Some stories are small and deal with small things. Like the events of a single day, or the solution to a small problem. Other stories are big and deal with events of a grand scale. Like an entire world or universe or the nature of reality or the human condition itself.
Not everyone is a storyteller, but we all still tell the stories we have heard from others. Sometimes, we retell small stories - gossip. Sometimes, we retell big stories about the scale of the cosmos, scientific curiosity in ancient times, philosophical sophistication of our ancestors - things like that.
But we are not our ancestors. The big stories they told are not everyone’s cup of tea. But because we draw our sense of self worth from our ancestors, we pretend to be the gatekeepers of their stories. We tell people that we should be treated with as much respect as they were because we are descended from them. We expect the respect that the world has for ancient India to extend to us also. We want to be treated like scientists and philosophers and artists because our ancestors did those things as well.
Needless to say, such behaviour exposes us as dishonest wannabes who have nothing new to offer. Like drug-peddlers who have recently started renting a building that was previously being used by cosmologists, we are trying to bask in the glory of suns that no longer burn in the sky.
And what is it that we are doing right now? What of our present conduct? How are we taking forward the legacy of the ancestors that we never fail to sing about?
I will tell you if you are too busy to look out of the window. We are spreading small stories around the world. We are spreading the intellectual equivalent of roadside gossip and claiming that we need to be taken seriously because our ancestors were wise. We are selling shit - literal shit - to each other. In the name of cultural discourse, we are engaging in vile abuse and violence.
A conditional wisdom
Philosophical sophistication can co-exist with social barbarism. Our ancestors may have built great systems of thought. But they also built significant systems of social oppression. Often, in common discourse, we allow the former to blind us to the latter, partly because our ancestors also invented well-designed methods of denial and justification. They wrote treatises on philosophy yes, but they also wrote that such literature was forbidden to people from the so-called lower castes. They explored philosophical heights, but they also kept those heights from being accessed by those outside the priestly class.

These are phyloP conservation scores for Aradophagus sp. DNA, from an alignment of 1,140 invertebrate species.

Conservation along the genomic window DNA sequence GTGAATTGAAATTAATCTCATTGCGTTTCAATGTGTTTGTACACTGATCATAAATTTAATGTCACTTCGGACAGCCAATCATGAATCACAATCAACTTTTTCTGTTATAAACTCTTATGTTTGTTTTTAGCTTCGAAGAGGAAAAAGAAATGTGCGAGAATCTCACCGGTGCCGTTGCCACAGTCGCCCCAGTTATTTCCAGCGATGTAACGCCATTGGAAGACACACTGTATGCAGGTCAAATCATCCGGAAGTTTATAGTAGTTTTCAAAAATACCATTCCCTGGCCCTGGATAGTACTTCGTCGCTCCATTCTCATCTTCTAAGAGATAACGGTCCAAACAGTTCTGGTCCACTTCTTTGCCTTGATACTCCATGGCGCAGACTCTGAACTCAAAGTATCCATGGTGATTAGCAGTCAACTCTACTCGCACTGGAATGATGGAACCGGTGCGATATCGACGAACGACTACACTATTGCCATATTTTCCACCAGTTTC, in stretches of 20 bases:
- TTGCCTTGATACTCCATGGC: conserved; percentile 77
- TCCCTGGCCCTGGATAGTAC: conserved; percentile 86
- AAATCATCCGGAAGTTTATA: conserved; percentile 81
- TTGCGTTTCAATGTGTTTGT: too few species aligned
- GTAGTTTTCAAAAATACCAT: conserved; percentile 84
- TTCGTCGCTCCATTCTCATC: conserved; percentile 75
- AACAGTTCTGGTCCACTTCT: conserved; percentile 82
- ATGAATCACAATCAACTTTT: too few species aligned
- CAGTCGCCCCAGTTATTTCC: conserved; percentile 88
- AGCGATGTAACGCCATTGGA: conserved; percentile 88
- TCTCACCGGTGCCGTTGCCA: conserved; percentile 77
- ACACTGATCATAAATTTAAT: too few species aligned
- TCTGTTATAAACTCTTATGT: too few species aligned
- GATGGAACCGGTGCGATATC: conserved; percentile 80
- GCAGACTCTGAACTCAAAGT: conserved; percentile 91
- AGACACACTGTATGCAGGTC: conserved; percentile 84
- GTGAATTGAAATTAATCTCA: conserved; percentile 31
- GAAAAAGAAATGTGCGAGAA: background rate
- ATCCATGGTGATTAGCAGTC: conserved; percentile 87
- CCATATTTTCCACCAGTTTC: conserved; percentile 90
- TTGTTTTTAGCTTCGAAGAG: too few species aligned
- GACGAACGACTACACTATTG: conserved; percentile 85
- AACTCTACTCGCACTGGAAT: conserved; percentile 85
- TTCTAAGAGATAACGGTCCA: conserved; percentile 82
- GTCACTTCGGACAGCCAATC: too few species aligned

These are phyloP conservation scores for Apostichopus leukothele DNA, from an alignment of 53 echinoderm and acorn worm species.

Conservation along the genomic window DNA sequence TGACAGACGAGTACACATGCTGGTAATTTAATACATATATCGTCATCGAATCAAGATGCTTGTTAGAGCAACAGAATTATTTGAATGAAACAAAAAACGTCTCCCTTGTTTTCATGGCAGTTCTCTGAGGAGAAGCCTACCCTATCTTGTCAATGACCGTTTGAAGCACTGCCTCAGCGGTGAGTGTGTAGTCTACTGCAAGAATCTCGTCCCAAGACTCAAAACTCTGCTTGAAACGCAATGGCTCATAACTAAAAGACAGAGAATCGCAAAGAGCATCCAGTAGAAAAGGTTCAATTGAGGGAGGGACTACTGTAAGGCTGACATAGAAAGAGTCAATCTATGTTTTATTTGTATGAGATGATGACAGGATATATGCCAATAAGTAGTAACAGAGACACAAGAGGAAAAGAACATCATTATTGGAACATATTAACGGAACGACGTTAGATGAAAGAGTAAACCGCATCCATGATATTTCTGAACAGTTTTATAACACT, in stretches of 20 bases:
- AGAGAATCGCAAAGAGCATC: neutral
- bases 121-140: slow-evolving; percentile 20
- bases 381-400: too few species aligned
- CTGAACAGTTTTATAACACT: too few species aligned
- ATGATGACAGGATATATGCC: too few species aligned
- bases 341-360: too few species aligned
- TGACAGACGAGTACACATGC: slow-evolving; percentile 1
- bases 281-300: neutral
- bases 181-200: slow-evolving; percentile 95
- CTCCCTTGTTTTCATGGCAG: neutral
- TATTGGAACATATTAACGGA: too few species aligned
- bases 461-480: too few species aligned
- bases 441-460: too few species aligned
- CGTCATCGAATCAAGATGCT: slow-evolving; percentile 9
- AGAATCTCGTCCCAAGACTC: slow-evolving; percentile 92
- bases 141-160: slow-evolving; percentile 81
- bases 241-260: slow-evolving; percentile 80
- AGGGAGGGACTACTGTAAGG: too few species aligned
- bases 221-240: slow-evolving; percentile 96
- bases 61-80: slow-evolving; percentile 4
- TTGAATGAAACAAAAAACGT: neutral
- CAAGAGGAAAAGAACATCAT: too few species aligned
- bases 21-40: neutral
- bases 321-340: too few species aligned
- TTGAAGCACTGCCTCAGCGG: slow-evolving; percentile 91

When Abrahamic religions reached India’s shores, they weren’t secretive about the wisdom they offered. The marketplace of ideas was suddenly flourishing and those who had been kept out of the select circles of wisdom were finding new avenues of learning. Our ancestors panicked and opened the gates. It was a move forced upon them by sudden changes in the world around them.
Today, books on Yoga and Advaita philosophy are everywhere. But the strain of thought that once kept this knowledge secret still lives in the small minds that claim to be descended from our ancestors. They don’t want high places reserved for those they consider lowly (that’s the entire anti-reservation sentiment in a nutshell). They don’t want Muslims and Christians to have the same rights as Hindus. They don’t want others to have access to the resources they have always had access to. Resources that, I might add, have been protected by their system for them so that only they may reach them.
There are those among us in the privileged classes who would rather not confront this truth. Just as there are White people in America who would rather not accept that racism still exists and that America as it exists today was built on the back of slave labour. Like us, they too believe in a sanitised version of their own history which makes it look like slavery and racism were just a couple of hiccups that modern America has successfully left behind.
We know what the truth is though, don’t we? It’s easy to look at someone else’s problems and say they are being blind to them. It’s not as easy to hold ourselves accountable for the ills our ancestors brought into being and that we continue to perpetuate and benefit from.